Author: Harold

The Electoral College Is Not a Problem

The Electoral College Is Not a Problem

Editorial: Congress must update Electoral Count Act to prevent another coup attempt

Editorial and more.

This editorial was published in the Spring 2015 issue of the Louisiana Leader.

If only Americans could vote for only one person, like every U.S. citizen is entitled to vote for one person, just one, but not more than one. The Electoral College would be abolished.

The Electoral College ensures that the person voted for does not get exactly the same number of votes that the elector voted for in the election. This ensures that in the rare event of a tie in a national election, the candidate who wins the most votes wins the election.

We have a second reason for the Electoral College. We have all seen the results of elections where the electoral college was involved. In Florida, the Electoral College split the state vote and prevented a Democrat from winning the presidency. In the 2016 presidential election, Democrat Hillary Clinton won the electoral vote but did not win the popular vote against Republican Donald Trump. The same thing happened in Ohio, where the presidential election was decided by just a few votes.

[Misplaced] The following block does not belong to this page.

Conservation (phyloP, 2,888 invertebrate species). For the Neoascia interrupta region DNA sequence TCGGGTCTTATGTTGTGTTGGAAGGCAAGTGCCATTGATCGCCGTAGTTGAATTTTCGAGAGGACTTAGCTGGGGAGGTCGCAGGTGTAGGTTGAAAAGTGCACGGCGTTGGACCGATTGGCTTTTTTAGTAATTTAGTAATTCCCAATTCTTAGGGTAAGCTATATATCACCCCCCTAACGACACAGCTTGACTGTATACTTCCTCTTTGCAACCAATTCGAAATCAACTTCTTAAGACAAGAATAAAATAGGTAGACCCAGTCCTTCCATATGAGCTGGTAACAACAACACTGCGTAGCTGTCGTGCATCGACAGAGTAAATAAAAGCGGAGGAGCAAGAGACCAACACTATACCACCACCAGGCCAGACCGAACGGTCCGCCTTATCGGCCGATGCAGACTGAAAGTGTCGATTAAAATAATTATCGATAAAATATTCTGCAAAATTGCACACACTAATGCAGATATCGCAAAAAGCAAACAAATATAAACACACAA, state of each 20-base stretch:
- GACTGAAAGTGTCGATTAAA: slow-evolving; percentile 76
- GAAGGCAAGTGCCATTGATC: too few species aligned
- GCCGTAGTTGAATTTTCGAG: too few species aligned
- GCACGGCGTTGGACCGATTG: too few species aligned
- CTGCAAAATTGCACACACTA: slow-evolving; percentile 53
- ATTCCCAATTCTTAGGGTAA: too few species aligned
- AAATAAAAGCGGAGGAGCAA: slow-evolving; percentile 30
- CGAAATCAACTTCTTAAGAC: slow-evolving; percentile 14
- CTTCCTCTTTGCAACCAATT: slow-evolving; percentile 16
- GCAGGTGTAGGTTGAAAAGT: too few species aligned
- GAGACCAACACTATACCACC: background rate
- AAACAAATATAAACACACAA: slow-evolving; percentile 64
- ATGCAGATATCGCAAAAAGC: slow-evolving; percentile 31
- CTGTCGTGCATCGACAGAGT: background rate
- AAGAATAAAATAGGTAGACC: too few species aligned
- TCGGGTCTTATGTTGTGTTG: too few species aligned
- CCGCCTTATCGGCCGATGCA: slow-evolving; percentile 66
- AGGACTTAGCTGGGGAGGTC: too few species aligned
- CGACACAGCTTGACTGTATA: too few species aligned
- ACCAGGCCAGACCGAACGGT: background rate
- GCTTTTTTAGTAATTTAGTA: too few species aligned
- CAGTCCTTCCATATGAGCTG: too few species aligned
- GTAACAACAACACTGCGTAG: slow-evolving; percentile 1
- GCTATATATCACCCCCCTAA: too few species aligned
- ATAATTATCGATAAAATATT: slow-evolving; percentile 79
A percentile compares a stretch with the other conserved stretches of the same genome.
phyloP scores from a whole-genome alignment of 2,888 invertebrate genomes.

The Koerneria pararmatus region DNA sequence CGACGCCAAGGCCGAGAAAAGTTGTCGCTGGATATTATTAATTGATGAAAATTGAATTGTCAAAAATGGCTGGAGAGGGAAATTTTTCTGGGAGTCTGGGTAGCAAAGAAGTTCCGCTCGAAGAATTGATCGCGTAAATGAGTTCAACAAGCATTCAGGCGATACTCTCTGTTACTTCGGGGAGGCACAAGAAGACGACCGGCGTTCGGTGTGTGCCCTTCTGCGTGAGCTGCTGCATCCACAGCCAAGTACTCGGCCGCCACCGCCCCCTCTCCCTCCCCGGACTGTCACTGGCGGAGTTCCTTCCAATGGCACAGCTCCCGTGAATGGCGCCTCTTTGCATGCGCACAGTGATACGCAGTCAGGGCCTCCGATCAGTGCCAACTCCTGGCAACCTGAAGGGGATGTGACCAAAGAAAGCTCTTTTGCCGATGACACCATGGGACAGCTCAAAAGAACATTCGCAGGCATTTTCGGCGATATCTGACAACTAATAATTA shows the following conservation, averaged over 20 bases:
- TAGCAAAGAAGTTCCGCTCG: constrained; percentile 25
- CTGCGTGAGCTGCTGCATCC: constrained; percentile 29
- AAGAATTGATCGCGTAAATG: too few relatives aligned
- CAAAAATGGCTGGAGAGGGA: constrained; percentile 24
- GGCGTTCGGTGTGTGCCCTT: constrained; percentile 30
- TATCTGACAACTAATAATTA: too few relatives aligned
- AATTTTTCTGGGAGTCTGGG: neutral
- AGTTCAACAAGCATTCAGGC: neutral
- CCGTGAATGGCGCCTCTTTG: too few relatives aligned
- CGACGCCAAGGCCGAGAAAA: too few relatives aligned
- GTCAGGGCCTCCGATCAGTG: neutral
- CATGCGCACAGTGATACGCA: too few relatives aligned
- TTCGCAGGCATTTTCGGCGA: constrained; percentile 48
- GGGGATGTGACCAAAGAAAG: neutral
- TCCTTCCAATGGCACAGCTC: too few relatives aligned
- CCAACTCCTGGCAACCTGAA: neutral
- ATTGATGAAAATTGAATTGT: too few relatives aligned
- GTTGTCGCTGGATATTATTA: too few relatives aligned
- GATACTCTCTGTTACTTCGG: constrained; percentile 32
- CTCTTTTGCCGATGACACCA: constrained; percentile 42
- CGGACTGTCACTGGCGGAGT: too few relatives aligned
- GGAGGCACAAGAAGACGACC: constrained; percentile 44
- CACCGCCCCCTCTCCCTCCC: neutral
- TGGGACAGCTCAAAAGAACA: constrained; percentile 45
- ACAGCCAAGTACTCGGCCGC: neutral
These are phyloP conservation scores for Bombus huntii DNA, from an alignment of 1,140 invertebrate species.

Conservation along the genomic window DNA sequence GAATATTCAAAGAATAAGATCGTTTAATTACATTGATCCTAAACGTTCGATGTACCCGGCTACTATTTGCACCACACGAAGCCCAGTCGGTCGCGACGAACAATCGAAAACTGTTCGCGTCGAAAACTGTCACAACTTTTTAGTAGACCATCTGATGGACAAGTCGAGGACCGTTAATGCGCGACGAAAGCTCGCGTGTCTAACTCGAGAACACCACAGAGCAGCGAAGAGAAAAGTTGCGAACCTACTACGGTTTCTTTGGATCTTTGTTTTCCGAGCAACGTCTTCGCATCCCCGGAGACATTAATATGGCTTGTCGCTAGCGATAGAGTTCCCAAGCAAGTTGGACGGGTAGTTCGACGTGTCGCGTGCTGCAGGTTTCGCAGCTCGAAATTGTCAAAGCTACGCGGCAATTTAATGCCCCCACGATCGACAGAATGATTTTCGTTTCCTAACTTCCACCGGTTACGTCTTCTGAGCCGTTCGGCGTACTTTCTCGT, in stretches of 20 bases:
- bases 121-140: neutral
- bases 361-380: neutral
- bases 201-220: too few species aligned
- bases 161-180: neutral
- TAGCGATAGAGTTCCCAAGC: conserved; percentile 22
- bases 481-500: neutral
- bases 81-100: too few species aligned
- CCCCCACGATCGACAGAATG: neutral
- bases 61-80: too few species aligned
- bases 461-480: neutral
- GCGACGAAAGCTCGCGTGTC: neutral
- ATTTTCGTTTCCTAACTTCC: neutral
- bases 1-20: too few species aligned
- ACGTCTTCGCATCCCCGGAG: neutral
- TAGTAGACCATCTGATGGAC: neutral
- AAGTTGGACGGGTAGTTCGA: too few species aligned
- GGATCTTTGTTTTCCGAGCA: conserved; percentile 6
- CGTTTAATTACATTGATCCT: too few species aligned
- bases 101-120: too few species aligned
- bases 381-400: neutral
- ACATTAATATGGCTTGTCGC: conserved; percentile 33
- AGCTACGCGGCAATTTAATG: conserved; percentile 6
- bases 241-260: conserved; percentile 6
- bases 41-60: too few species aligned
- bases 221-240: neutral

We still have the Electoral College as it is called, but we need to do something about it. On Thursday, the House of Representatives passed the Electoral College Reform and Enforcement Act of 2017. It is time for the Senate to act on this important bill. The next two weeks will be crucial for the Senate to pass this bill before there is an attempt to change the rules in the Electoral College.

The Electoral College is not an issue that just affects one state or even a single district. It affects every state in this nation. It is an issue that touches our federal, state, and local elections. It affects our ability to elect the president of the United States. In order to protect us, we need a national law addressing this issue. Our Founding Fathers created the Electoral College so that one person could be voted in as president. This is a rule to prevent a person who has no chance of winning an election from being in the office.

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